It tickled me, in the gym today sweating on the cross trainer, to hear a track by @FatBoySlim that I’d not heard before. I was tickled because it was a cracking advert for Mindfulness in a, shall we say, unexpected format!
There’s no way of quoting the lyrics without sounding like someone’s square and very English aunty … But work with me here…
Where u iz iz where it’s at
An’ you can’t beat that with a baseball bat
If Mr Cook is reading, then firstly, amen to that, sir. There are a lot of great reasons to agree that the present moment is the healthiest place for us to be, as opposed to ruminating on the past or the future. That you ‘can’t beat it’ as a hyperbolic recommendation. But I’ll leave it to the real Mindfulness experts to convince you.
But perhaps it won’t surprise you, if you’ve read more than a couple of my blogs to do with anger, to read that I’d like to jokingly take issue with the statement that you “can’t” beat the present with a baseball bat.
Obviously I realise Norman’s just my straw-man here, but it’s a bit of fun.
I’m a big fan of gestalt ways of working, of body-based psychotherapy, and of the Hoffman Process. Anyone who’s done Hoffman knows more than they ever expected to about baseball bats and “bashing”. And at least at this point in my career as a therapist I seem to be specialising in supporting my clients to shed their shame fear and inhibition around anger – which I think culturally as well as individually is still a big taboo in England – and find ways of expressing it with their bodies not just their voices. Especially with their bodies.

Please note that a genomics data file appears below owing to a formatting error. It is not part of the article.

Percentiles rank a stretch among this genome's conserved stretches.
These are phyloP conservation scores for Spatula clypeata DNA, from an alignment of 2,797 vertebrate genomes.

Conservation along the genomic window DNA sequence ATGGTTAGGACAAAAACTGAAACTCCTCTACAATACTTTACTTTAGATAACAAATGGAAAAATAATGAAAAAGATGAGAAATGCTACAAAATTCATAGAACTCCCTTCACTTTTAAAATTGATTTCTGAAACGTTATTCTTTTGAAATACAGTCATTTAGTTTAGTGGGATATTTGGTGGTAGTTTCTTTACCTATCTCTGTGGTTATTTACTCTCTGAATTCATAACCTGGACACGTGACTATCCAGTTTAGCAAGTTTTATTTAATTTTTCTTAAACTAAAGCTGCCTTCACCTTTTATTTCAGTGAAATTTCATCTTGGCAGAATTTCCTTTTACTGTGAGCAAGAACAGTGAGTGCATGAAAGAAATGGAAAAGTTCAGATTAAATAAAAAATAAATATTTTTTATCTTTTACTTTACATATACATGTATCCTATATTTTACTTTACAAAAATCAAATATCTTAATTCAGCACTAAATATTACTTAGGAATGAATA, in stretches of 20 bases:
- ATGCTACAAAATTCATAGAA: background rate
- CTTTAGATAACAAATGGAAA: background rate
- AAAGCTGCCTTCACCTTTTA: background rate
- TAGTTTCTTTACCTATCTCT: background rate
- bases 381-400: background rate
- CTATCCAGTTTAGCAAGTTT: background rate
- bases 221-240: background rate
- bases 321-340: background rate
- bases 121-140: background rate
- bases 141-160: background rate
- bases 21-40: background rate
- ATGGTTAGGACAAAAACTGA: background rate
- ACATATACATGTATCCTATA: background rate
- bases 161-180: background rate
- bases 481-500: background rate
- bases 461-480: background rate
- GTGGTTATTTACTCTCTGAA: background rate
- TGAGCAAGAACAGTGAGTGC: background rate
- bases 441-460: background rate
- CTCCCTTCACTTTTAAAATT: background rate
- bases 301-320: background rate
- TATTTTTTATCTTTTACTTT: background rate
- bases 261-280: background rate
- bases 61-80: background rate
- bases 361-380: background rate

Most of my clients, and most of my colleagues’ clients, are people who need help with expressing – with even feeling – their anger, not help containing it. So if where it is for a client involves being angry about something, then these days they get handed the red foam bat a cushion to beat and invitation to go to it.
The last thing to say about this, in Mr Slim’s defence, is that maybe you don’t need to (rather than can’t) beat the present with a baseball bat, because it’s the past – the where-it-woz rather than the where-it-iz – that really needs beating. What I mean is that it’s the pent up forbidden unexpressed impotent and overwhelming rage of the past that needs beating with the bat. The anger that we’ve chewed choked and swallowed down, watched over by the injunction that Thou Shallt Not Be Angry. And the gift of present-day circumstances is when they open a time-portal of familiarity back to the moments when we were so very very understandbly and overwhelmingly angry but could not afford to be because the interpersonal price was too high.
And you CAN beat that with a bat.